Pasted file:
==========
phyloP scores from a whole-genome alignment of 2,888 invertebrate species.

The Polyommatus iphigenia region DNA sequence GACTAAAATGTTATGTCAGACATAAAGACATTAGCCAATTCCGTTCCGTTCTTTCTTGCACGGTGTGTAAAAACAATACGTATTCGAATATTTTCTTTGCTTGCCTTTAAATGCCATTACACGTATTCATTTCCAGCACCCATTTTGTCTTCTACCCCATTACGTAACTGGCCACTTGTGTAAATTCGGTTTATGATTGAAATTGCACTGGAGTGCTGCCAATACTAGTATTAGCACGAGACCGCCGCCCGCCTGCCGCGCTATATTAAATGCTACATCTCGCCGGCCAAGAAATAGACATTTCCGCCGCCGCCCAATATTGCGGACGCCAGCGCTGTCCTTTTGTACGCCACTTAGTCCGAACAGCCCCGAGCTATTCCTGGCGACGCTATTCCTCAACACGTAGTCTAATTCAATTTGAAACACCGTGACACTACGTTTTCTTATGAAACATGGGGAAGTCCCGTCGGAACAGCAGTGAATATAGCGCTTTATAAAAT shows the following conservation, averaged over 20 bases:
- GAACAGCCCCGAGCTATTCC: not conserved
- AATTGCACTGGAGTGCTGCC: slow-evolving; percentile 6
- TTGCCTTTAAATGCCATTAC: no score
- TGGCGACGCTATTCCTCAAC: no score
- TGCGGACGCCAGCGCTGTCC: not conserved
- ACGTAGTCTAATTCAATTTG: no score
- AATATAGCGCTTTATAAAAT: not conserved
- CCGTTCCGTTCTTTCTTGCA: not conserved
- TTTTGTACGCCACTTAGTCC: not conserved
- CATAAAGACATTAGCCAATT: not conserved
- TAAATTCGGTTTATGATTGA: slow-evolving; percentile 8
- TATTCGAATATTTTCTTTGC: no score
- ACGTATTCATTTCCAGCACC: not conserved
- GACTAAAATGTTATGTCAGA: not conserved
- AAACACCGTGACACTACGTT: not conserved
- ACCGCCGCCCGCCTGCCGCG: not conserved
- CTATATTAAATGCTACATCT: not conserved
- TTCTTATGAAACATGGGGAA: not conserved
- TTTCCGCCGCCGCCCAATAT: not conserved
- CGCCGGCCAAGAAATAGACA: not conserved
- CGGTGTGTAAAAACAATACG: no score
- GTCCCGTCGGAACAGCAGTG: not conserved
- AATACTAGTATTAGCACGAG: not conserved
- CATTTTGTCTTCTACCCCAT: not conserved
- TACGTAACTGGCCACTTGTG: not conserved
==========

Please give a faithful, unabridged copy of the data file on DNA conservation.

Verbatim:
phyloP scores from a whole-genome alignment of 2,888 invertebrate species.

The Polyommatus iphigenia region DNA sequence GACTAAAATGTTATGTCAGACATAAAGACATTAGCCAATTCCGTTCCGTTCTTTCTTGCACGGTGTGTAAAAACAATACGTATTCGAATATTTTCTTTGCTTGCCTTTAAATGCCATTACACGTATTCATTTCCAGCACCCATTTTGTCTTCTACCCCATTACGTAACTGGCCACTTGTGTAAATTCGGTTTATGATTGAAATTGCACTGGAGTGCTGCCAATACTAGTATTAGCACGAGACCGCCGCCCGCCTGCCGCGCTATATTAAATGCTACATCTCGCCGGCCAAGAAATAGACATTTCCGCCGCCGCCCAATATTGCGGACGCCAGCGCTGTCCTTTTGTACGCCACTTAGTCCGAACAGCCCCGAGCTATTCCTGGCGACGCTATTCCTCAACACGTAGTCTAATTCAATTTGAAACACCGTGACACTACGTTTTCTTATGAAACATGGGGAAGTCCCGTCGGAACAGCAGTGAATATAGCGCTTTATAAAAT shows the following conservation, averaged over 20 bases:
- GAACAGCCCCGAGCTATTCC: not conserved
- AATTGCACTGGAGTGCTGCC: slow-evolving; percentile 6
- TTGCCTTTAAATGCCATTAC: no score
- TGGCGACGCTATTCCTCAAC: no score
- TGCGGACGCCAGCGCTGTCC: not conserved
- ACGTAGTCTAATTCAATTTG: no score
- AATATAGCGCTTTATAAAAT: not conserved
- CCGTTCCGTTCTTTCTTGCA: not conserved
- TTTTGTACGCCACTTAGTCC: not conserved
- CATAAAGACATTAGCCAATT: not conserved
- TAAATTCGGTTTATGATTGA: slow-evolving; percentile 8
- TATTCGAATATTTTCTTTGC: no score
- ACGTATTCATTTCCAGCACC: not conserved
- GACTAAAATGTTATGTCAGA: not conserved
- AAACACCGTGACACTACGTT: not conserved
- ACCGCCGCCCGCCTGCCGCG: not conserved
- CTATATTAAATGCTACATCT: not conserved
- TTCTTATGAAACATGGGGAA: not conserved
- TTTCCGCCGCCGCCCAATAT: not conserved
- CGCCGGCCAAGAAATAGACA: not conserved
- CGGTGTGTAAAAACAATACG: no score
- GTCCCGTCGGAACAGCAGTG: not conserved
- AATACTAGTATTAGCACGAG: not conserved
- CATTTTGTCTTCTACCCCAT: not conserved
- TACGTAACTGGCCACTTGTG: not conserved